The younger generation, more comfortable with technology and use it in their everyday lives, and the older generation, who struggle to use it and often times it ends up badly. More than anything else, this is what this film is. Ned is taken from his birthday party where he literally smashes a laptop against a wall to turn off the naked image of Laird’s posterior and dropped in a world where Laird creates new technology and applications, which is his everyday life. As you can imagine, this causes the setup for a variety of old person vs. technology gags that all fall terribly flat. Talking to a virtual assistant, even sitting on a toilet, this is truly a fish out of water story that can’t be any more paint-by-numbers. Ned even owns a print company, which is dying out thanks to the digital age.

Another thing that doesn’t seem to have much focus is Ned’s character. He’s supposed to be an old fashioned guy, reserved, pretty much the antithesis of Laird. Then there are times he acts completely out of character, cutting down a Christmas tree of a rival tech company, essentially stealing it when Laird can’t figure out how to use the chainsaw. This goes totally against the marketed version of the film in which we expect more of a Meet the Parents type film with more pronounced conflict between the parent and potential husband.

The one silver lining in Why Him? has to be Keegan-Michael Key as Gustav. He absolutely steals every scene he’s in, and is by far the funniest thing in the film. Although I wouldn’t call any of the acting bad, it seems that Bryan Cranston is just going through the motions here, and James Franco is just being himself. The supporting cast can be quite funny as well, but all of this combined isn’t enough to save Why Him? from forgettable status.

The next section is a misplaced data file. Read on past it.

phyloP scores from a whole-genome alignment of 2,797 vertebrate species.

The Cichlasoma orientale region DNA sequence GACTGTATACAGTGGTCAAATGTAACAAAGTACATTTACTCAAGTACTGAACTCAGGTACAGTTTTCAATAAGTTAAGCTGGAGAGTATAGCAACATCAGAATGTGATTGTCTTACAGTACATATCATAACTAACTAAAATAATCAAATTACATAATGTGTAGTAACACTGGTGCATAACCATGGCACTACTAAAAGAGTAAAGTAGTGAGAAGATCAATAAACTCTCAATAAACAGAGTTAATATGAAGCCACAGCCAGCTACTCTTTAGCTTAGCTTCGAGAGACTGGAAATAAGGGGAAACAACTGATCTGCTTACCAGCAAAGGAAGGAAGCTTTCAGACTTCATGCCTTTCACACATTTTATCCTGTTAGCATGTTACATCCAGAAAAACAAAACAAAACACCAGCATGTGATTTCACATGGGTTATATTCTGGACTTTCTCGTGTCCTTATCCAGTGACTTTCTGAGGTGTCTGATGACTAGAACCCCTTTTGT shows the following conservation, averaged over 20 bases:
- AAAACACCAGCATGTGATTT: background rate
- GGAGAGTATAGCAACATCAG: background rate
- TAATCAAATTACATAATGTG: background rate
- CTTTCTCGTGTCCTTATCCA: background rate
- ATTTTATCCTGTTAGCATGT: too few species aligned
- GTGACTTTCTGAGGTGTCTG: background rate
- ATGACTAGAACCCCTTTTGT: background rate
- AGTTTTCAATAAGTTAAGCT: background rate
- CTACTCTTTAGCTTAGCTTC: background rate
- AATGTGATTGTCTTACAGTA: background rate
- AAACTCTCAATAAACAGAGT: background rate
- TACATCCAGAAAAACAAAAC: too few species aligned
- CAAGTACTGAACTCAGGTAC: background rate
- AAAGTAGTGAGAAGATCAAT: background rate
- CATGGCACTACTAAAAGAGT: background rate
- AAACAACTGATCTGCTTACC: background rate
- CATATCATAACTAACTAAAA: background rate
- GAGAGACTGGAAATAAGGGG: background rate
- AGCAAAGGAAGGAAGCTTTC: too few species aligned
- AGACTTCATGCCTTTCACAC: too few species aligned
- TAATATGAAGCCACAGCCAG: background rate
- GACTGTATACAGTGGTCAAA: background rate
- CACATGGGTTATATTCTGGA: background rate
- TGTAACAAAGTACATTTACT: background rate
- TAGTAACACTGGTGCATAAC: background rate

Video

Why Him? is presented in 4k Ultra High Definition Widescreen 1.85:1. The 4k transfer looks quite nice, with beautiful life-like colors and well balanced tones. With the majority of the film taking place in the daylight, many scenes outside, the picture is very bright and vivid. With no filters or special effects to consider, this is a straight forwardly good transfer with no defects noticed.

The Blu-Ray disc included in this set is presented in 1080p High Definition Widescreen at 1.85:1.

Audio

The audio on the 4k disc is presented in DTS-HD Master Audio 7.1. With this comedy, you’re basically going to be hearing the majority of the film through the center channel. There are a few scenes that utilize the surrounds, giving a good balance of audio, especially during some of the more powerfully loud scenes.

Special Features

There are quite a few special features on this set which are contained on the Blu-Ray disc. On this set you’re going to see:

  • Why Him? in High Definition
  • Why Him? Gag Reel
  • 47 Minutes on the Can
  • Why Gustav?
  • Barb Fleming: America’s Mom
  • Lou the Entertainer
  • Richard Blais: Twisted Chef
  • Deleted Scenes
  • Gallery
  • Audio Commentary by John Hamburg (Director/Co-Writer), Ian Helfer (Co-Writer) and William Kerr (Editor)

Although there can be a few laughs in Why Him? the lack of direction, character, and poor writing makes this a very bland film that was marketed very badly. Why Him? will have viewers just simply questioning “why”?

Good

  • Keegan-Michael Key.

Bad

  • Lack of Focus.
  • Poorly Marketed.
  • Writing.
5

Average